Tuesday 6 November 2012

But why?

This is probably one of the most frustrating questions that a child can ask his/her parents. "But why mummy?!" comes from the 7 year old's mouth, as they seek to learn more about the world. Sometimes, for the child it might be that they've just learned the word and they've found that it can be used for anything and everything (more to the annoyance of the parents). Other times, they may be genuinely seeking the reasons why things are there. This is a frustrating question, therefore, not because we don't value our children's education and development, but because we often have not challenged ourselves on the questions that they're asking. The cop-out answer then comes "because I said it so. End of discussion."

David Hamilton is teaching us this week on God's view on leadership. Last night he gave a talk on the belief tree. The elements of the tree need to match-up in order for us to have integrity with our walk with God. This means that our worldview, beliefs, values, principle-based decisions/policies and actions need to all compliment each other, not contradict each other.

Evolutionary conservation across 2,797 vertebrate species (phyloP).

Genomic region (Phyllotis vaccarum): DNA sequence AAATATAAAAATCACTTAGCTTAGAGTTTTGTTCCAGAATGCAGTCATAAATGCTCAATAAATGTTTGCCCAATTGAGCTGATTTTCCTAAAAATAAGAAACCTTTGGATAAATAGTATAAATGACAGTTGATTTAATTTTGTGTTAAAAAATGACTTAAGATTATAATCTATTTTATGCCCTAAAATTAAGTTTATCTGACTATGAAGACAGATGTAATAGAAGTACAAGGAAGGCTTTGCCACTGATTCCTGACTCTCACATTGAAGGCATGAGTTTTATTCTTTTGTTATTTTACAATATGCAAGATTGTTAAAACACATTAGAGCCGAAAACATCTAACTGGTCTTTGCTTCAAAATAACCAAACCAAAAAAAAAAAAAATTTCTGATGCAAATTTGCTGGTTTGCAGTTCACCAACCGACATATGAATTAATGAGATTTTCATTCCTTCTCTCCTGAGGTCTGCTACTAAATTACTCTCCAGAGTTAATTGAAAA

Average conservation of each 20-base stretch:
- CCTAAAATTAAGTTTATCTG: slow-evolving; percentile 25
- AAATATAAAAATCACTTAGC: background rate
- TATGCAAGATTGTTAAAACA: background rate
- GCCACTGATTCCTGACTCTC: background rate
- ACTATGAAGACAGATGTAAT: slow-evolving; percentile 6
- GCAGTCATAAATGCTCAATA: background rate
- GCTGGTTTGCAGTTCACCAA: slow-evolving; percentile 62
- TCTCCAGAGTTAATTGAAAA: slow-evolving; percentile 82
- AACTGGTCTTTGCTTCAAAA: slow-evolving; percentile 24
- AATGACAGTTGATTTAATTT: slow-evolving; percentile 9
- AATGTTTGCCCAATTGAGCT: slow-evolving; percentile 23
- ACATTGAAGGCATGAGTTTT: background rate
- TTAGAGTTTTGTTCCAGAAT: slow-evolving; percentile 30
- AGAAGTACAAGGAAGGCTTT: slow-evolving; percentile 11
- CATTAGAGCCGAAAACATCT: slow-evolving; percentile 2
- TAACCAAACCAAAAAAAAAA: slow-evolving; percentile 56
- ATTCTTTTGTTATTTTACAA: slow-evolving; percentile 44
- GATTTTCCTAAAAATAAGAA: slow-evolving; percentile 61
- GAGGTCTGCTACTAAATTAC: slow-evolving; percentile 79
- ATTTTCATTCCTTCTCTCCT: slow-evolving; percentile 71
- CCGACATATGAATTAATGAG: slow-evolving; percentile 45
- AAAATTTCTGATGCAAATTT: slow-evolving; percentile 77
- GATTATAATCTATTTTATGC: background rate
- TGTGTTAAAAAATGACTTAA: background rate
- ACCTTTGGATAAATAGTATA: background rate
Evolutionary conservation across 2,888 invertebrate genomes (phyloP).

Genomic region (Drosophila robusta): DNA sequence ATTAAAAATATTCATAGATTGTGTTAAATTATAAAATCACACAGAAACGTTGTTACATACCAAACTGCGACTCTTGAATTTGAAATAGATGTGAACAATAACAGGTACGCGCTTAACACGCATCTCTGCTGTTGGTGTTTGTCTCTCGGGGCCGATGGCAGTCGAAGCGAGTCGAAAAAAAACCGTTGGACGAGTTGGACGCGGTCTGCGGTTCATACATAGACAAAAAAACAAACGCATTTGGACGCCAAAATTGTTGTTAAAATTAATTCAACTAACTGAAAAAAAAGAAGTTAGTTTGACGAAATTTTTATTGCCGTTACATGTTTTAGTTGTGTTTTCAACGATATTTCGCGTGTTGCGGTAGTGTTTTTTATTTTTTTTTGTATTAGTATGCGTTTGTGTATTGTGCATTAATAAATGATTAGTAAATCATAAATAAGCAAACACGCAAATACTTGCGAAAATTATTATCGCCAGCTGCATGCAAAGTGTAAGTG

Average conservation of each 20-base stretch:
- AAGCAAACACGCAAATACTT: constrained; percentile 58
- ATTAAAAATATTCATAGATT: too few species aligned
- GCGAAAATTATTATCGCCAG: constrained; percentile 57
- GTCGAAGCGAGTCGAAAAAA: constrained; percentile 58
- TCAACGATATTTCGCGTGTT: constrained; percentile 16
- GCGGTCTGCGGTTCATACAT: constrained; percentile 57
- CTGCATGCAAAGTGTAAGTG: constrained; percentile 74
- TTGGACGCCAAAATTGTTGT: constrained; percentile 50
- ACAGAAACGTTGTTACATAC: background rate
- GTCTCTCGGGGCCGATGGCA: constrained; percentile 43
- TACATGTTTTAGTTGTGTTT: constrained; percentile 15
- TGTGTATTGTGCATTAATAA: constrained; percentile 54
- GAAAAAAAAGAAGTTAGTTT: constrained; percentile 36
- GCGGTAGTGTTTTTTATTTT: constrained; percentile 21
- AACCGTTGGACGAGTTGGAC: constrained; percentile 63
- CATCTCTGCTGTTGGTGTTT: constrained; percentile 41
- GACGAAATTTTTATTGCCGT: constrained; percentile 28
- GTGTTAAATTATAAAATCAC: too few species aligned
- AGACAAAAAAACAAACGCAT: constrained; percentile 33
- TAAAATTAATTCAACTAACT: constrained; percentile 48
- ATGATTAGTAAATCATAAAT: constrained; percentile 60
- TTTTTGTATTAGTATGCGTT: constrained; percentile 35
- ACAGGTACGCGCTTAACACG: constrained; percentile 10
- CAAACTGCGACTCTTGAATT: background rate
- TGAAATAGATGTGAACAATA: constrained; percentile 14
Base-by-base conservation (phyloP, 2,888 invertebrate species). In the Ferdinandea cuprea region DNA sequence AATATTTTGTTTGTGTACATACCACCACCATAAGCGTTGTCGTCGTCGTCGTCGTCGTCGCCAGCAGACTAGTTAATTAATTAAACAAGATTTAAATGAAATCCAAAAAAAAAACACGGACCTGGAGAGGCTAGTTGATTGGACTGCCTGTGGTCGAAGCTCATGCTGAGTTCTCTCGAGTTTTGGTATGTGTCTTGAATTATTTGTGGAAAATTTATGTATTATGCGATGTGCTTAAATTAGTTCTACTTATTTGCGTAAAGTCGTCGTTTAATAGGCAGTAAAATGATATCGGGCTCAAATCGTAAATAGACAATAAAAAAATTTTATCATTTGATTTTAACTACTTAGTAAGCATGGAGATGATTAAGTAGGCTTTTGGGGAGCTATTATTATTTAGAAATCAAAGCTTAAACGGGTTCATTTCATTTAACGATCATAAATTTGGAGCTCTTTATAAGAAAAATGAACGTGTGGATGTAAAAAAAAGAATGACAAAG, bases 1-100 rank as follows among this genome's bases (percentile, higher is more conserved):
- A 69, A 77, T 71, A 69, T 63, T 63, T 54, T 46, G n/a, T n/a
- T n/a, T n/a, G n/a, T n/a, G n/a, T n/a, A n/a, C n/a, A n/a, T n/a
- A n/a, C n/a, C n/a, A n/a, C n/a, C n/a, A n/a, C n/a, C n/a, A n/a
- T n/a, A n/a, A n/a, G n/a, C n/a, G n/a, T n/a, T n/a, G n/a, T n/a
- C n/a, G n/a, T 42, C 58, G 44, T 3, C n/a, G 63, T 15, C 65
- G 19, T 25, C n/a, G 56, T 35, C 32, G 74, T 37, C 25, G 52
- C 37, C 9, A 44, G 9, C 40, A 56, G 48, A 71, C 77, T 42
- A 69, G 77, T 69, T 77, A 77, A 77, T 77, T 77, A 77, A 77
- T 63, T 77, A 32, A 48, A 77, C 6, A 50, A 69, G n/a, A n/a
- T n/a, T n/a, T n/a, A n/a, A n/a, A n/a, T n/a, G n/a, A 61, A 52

It can be seen as layers in alignment too:

Foundation/soil: Worldview - what we believe/assume is real
Roots: Beliefs - What we understand to be true
Trunk/body: Values - what we understand to be good
Branches: Principle-based decisions/policies - what we believe is right
Fruit: Actions - what we believe is wise to do

Each time a 'why' question is asked, it uncovers a layer in our belief tree. By answering honestly the question why, we verbalise and expose our own understanding and belief system at the different layers. This is a great excercise to do, to challenge ourselves and others.

For example: I lock my door to my house when I go out. [Action]

So that nobody else can get in [Principle-based Decision]

Why do you not want anyone else to get in?
I don't want the things in my house to be stolen. [Values - stewardship of resources]

Why don't you want your stuff to be stolen?
Because these are things that we need and God has given us these things to steward and care for. [Belief - everything is God's]

Why would someone steel the stuff God has given you to look after?
Because it has value and they want it for themselves. [worldview]

This can be done for any action that you do. As I look to do this, I'm discovering that many of my actions are not in alignment with the values and beliefs that we learn through a biblical worldview. A key way of identifying this, is to stop yourself when you answer "I know I should do x, y or z, but I don't". By asking these questions, children are subtly testing our belief and worldview system. If ours doesn't match-up with biblical principles for life, then we can either deny it and ignore the question, or seek to repent of our lack of integrity and seek to put ourselves back on track by changing our ways.

I can see that Slingshot is going to be a tough course!